Unless you are a specialist on the Middle East, the chances are you have never heard of Aleppo and Sanaa, two of the oldest cities in the region with continual habitation. Aleppo has existed for at least 7,000 years and Sanaa is known as the legendary city where Shem (Sam in Arabic) settled after the flood. Both the Syrian city of Aleppo and the Yemeni capital of Sanaa are on the UNESCO World Heritage list. Both have been severely damaged by aerial bombing and local civil strife.
In recent weeks, the beleaguered government of Bashar al-Asad and Russia have combined to inflict major damage on the city of Aleppo that was already reduced in many parts to rubble. The medieval suq, one of the best preserved in the region, has been severely damaged by local fighting with up to 1,000 shops destroyed. The death toll in Aleppo is a large part of the estimated 450,000 Syrians killed by all sides since the start of the war. Many people have fled, but there are still as many as 270,000 who are trapped in Aleppo without access to water or basic supplies. There is no end in sight for the “Battle of Aleppo” without further killing and wounding civilians, especially given the use of barrel and cluster bombs by the Syrian government and the Russians.
The Saudi-led coalition bombing of Sanaa in Yemen began in March 2015 and has resulted in major destruction of the infrastructure and heritage sites, including centuries-old buildings in the city of Sanaa. Overall, the death toll from the fighting between the exiled interim president al-Hadi, supported by the Saudis, and the Houthi alliance with former president Ali Abdullah Salih has reached at least 10,000 in official counts but is in reality much larger. In addition to bombs directed at the heritage part of Sanaa, Saudi bombing has also hit part of the ancient Marib dam ruins, the thousand-year old mosque of the first Zaydi imam al-Hadi ila al-Haqq in Sa’da and a major historic fortress in Ta‘izz. Radical religious groups like ISIS and al-Qa‘ida have also contributed to the destruction, by blowing up historic shrines in Yemen’s south.
The region has not witnessed such blatant destruction of heritage since the Mongols sacked Baghdad in 1258, when it is said that so many manuscripts and books were thrown into the Tigris river that the water turned black. The Wahhabi attack on Kerbala in 1802 was another atrocity, as described by a French eyewitness:
“That day came at last…12,000 Wahhabis suddenly attacked the mosque of Imam Husayn; after seizing more spoils than they had ever seized after their greatest victories, they put everything to fire and sword…The elderly, women, and children—everybody died by the barbarians’ sword. Besides, it is said that whenever they saw a pregnant woman, they disemboweled her and left the fetus on the mother’s bleeding corpse. Their cruelty could not be satisfied, they did not cease their murders and blood flowed like water. As a result of the bloody catastrophe, more than 4000 people perished. The Wahhabis carried off their plunder on the backs of 4000 camels. After the plunder and murders they destroyed the Imam’s shrine and converted it into a trench of abomination and blood. They inflicted the greatest damage on the minarets and the domes, believing those structures were made of gold bricks.”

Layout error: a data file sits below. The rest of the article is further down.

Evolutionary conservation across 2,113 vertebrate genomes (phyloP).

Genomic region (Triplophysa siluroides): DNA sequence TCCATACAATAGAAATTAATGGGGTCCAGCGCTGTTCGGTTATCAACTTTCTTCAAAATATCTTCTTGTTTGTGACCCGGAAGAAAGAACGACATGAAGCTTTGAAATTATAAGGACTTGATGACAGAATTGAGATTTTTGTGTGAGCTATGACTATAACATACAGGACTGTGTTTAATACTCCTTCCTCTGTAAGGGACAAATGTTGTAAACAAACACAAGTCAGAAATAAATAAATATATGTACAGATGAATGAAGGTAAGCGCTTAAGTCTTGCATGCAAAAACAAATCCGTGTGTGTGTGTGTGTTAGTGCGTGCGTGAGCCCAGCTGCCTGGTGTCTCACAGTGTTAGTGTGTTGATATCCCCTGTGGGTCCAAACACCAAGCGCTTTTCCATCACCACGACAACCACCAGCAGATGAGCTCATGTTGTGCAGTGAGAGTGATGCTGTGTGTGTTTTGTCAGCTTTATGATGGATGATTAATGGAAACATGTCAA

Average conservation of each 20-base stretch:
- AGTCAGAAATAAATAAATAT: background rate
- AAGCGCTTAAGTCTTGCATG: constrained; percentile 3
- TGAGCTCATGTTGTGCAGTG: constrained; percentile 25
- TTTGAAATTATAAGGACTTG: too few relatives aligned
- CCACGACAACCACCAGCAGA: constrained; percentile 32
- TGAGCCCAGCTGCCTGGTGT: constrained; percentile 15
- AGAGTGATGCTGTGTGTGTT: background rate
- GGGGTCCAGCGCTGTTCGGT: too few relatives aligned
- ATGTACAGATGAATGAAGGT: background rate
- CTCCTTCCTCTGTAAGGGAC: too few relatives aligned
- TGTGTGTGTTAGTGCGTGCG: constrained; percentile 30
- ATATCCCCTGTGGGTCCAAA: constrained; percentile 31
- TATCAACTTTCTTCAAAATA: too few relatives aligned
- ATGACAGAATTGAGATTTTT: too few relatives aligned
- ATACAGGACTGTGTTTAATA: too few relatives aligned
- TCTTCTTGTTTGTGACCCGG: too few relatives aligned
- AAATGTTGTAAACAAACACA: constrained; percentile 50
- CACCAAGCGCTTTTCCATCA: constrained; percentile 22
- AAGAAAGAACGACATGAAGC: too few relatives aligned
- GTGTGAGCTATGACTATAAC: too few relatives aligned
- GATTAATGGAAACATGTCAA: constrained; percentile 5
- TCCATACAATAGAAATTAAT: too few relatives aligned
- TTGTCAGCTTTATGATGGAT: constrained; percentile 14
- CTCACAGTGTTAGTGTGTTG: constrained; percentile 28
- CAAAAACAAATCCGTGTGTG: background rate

The Saudis have continued to show their disdain for Islamic heritage by destroying most of the historic buildings in Mecca and replacing them with massive shopping malls and hotels. Their lack of concern for destroying the rich architectural heritage of Yemen should come as no surprise.
The toll of all this destruction, whether of human life or material culture, leaves a scar on the entire region. Both Syria and Yemen will have to be rebuilt on a massive scale, if the fighting can be resolved. Unlike the aftermath of either World War I or World War II, this is an open-ended state of war. It is not one nation state against another, but regimes holding on to power at any cost or funding proxy wars outside their own borders. Meanwhile, the United States, Britain and other major powers continue to supply billions of dollars worth of military hardware, including banned cluster bombs.
Do not bother to ask for whom the bell tolls. The sum total of the toll of this destruction in two cities is a living hell for all.
Daniel Martin Varisco is president of the American Institute for Yemeni Studies and research professor of Social Science at Qatar University. Since 1978 he has conducted ethnographic and historical research in Yemen, Egypt and Qatar. His latest book is Reading Orientalism: Said and the Unsaid (2007). He currently serves as editor of Contemporary Islam and Editor-in-Chief of CyberOrient (www.cyberorient.net).